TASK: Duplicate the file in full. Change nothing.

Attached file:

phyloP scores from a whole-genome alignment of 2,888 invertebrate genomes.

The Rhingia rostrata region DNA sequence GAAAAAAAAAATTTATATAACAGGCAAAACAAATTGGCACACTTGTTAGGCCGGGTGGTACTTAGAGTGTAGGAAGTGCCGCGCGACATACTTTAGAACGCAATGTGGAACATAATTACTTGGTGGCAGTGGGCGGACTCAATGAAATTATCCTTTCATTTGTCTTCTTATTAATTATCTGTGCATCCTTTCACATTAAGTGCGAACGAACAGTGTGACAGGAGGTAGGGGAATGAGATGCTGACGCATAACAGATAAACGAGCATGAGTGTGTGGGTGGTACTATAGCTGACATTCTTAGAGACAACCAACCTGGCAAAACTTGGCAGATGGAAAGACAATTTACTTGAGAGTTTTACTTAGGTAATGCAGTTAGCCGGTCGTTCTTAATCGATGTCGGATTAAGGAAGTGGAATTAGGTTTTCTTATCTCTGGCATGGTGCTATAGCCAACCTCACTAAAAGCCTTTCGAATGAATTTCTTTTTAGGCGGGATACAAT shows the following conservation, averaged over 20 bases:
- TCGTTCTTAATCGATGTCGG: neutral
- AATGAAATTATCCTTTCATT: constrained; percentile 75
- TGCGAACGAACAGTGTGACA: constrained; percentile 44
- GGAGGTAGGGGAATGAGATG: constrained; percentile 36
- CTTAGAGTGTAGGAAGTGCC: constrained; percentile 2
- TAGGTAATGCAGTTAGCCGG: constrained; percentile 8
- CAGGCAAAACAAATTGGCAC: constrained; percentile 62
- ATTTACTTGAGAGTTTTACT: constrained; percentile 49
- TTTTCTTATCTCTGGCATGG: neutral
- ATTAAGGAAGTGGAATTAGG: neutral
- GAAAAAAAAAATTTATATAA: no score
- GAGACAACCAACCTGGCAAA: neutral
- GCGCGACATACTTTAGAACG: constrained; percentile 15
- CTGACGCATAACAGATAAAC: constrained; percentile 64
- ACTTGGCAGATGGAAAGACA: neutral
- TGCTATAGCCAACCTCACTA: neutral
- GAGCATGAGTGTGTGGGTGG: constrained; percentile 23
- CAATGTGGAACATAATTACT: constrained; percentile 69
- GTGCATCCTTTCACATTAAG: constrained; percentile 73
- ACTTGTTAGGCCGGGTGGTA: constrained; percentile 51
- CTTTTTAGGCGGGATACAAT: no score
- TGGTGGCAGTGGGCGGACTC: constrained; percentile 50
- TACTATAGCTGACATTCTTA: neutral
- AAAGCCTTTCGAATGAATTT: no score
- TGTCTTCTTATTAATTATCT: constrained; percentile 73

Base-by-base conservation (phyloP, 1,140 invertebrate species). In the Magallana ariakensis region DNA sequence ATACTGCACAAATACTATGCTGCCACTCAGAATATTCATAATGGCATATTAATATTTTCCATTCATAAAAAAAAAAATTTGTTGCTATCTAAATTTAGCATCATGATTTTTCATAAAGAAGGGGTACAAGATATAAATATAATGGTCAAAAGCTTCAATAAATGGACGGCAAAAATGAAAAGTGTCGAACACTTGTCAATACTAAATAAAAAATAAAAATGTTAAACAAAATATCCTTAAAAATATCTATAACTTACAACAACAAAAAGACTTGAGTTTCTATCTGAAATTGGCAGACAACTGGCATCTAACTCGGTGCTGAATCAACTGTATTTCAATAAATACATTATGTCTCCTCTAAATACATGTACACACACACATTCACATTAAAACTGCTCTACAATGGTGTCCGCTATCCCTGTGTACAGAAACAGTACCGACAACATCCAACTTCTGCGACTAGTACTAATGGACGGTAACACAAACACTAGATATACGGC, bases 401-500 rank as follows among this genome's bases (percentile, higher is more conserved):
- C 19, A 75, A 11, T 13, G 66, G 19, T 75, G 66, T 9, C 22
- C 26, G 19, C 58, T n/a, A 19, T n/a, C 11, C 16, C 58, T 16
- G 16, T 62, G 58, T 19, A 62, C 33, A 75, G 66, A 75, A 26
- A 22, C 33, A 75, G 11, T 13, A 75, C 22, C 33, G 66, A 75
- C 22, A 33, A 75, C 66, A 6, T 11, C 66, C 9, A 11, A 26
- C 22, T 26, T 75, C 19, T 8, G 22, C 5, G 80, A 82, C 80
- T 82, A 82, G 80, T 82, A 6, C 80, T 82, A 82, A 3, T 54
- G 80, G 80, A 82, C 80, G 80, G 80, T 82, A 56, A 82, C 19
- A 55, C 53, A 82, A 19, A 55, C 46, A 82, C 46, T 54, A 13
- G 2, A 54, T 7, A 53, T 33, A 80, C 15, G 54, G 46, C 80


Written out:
phyloP scores from a whole-genome alignment of 2,888 invertebrate genomes.

The Rhingia rostrata region DNA sequence GAAAAAAAAAATTTATATAACAGGCAAAACAAATTGGCACACTTGTTAGGCCGGGTGGTACTTAGAGTGTAGGAAGTGCCGCGCGACATACTTTAGAACGCAATGTGGAACATAATTACTTGGTGGCAGTGGGCGGACTCAATGAAATTATCCTTTCATTTGTCTTCTTATTAATTATCTGTGCATCCTTTCACATTAAGTGCGAACGAACAGTGTGACAGGAGGTAGGGGAATGAGATGCTGACGCATAACAGATAAACGAGCATGAGTGTGTGGGTGGTACTATAGCTGACATTCTTAGAGACAACCAACCTGGCAAAACTTGGCAGATGGAAAGACAATTTACTTGAGAGTTTTACTTAGGTAATGCAGTTAGCCGGTCGTTCTTAATCGATGTCGGATTAAGGAAGTGGAATTAGGTTTTCTTATCTCTGGCATGGTGCTATAGCCAACCTCACTAAAAGCCTTTCGAATGAATTTCTTTTTAGGCGGGATACAAT shows the following conservation, averaged over 20 bases:
- TCGTTCTTAATCGATGTCGG: neutral
- AATGAAATTATCCTTTCATT: constrained; percentile 75
- TGCGAACGAACAGTGTGACA: constrained; percentile 44
- GGAGGTAGGGGAATGAGATG: constrained; percentile 36
- CTTAGAGTGTAGGAAGTGCC: constrained; percentile 2
- TAGGTAATGCAGTTAGCCGG: constrained; percentile 8
- CAGGCAAAACAAATTGGCAC: constrained; percentile 62
- ATTTACTTGAGAGTTTTACT: constrained; percentile 49
- TTTTCTTATCTCTGGCATGG: neutral
- ATTAAGGAAGTGGAATTAGG: neutral
- GAAAAAAAAAATTTATATAA: no score
- GAGACAACCAACCTGGCAAA: neutral
- GCGCGACATACTTTAGAACG: constrained; percentile 15
- CTGACGCATAACAGATAAAC: constrained; percentile 64
- ACTTGGCAGATGGAAAGACA: neutral
- TGCTATAGCCAACCTCACTA: neutral
- GAGCATGAGTGTGTGGGTGG: constrained; percentile 23
- CAATGTGGAACATAATTACT: constrained; percentile 69
- GTGCATCCTTTCACATTAAG: constrained; percentile 73
- ACTTGTTAGGCCGGGTGGTA: constrained; percentile 51
- CTTTTTAGGCGGGATACAAT: no score
- TGGTGGCAGTGGGCGGACTC: constrained; percentile 50
- TACTATAGCTGACATTCTTA: neutral
- AAAGCCTTTCGAATGAATTT: no score
- TGTCTTCTTATTAATTATCT: constrained; percentile 73

Base-by-base conservation (phyloP, 1,140 invertebrate species). In the Magallana ariakensis region DNA sequence ATACTGCACAAATACTATGCTGCCACTCAGAATATTCATAATGGCATATTAATATTTTCCATTCATAAAAAAAAAAATTTGTTGCTATCTAAATTTAGCATCATGATTTTTCATAAAGAAGGGGTACAAGATATAAATATAATGGTCAAAAGCTTCAATAAATGGACGGCAAAAATGAAAAGTGTCGAACACTTGTCAATACTAAATAAAAAATAAAAATGTTAAACAAAATATCCTTAAAAATATCTATAACTTACAACAACAAAAAGACTTGAGTTTCTATCTGAAATTGGCAGACAACTGGCATCTAACTCGGTGCTGAATCAACTGTATTTCAATAAATACATTATGTCTCCTCTAAATACATGTACACACACACATTCACATTAAAACTGCTCTACAATGGTGTCCGCTATCCCTGTGTACAGAAACAGTACCGACAACATCCAACTTCTGCGACTAGTACTAATGGACGGTAACACAAACACTAGATATACGGC, bases 401-500 rank as follows among this genome's bases (percentile, higher is more conserved):
- C 19, A 75, A 11, T 13, G 66, G 19, T 75, G 66, T 9, C 22
- C 26, G 19, C 58, T n/a, A 19, T n/a, C 11, C 16, C 58, T 16
- G 16, T 62, G 58, T 19, A 62, C 33, A 75, G 66, A 75, A 26
- A 22, C 33, A 75, G 11, T 13, A 75, C 22, C 33, G 66, A 75
- C 22, A 33, A 75, C 66, A 6, T 11, C 66, C 9, A 11, A 26
- C 22, T 26, T 75, C 19, T 8, G 22, C 5, G 80, A 82, C 80
- T 82, A 82, G 80, T 82, A 6, C 80, T 82, A 82, A 3, T 54
- G 80, G 80, A 82, C 80, G 80, G 80, T 82, A 56, A 82, C 19
- A 55, C 53, A 82, A 19, A 55, C 46, A 82, C 46, T 54, A 13
- G 2, A 54, T 7, A 53, T 33, A 80, C 15, G 54, G 46, C 80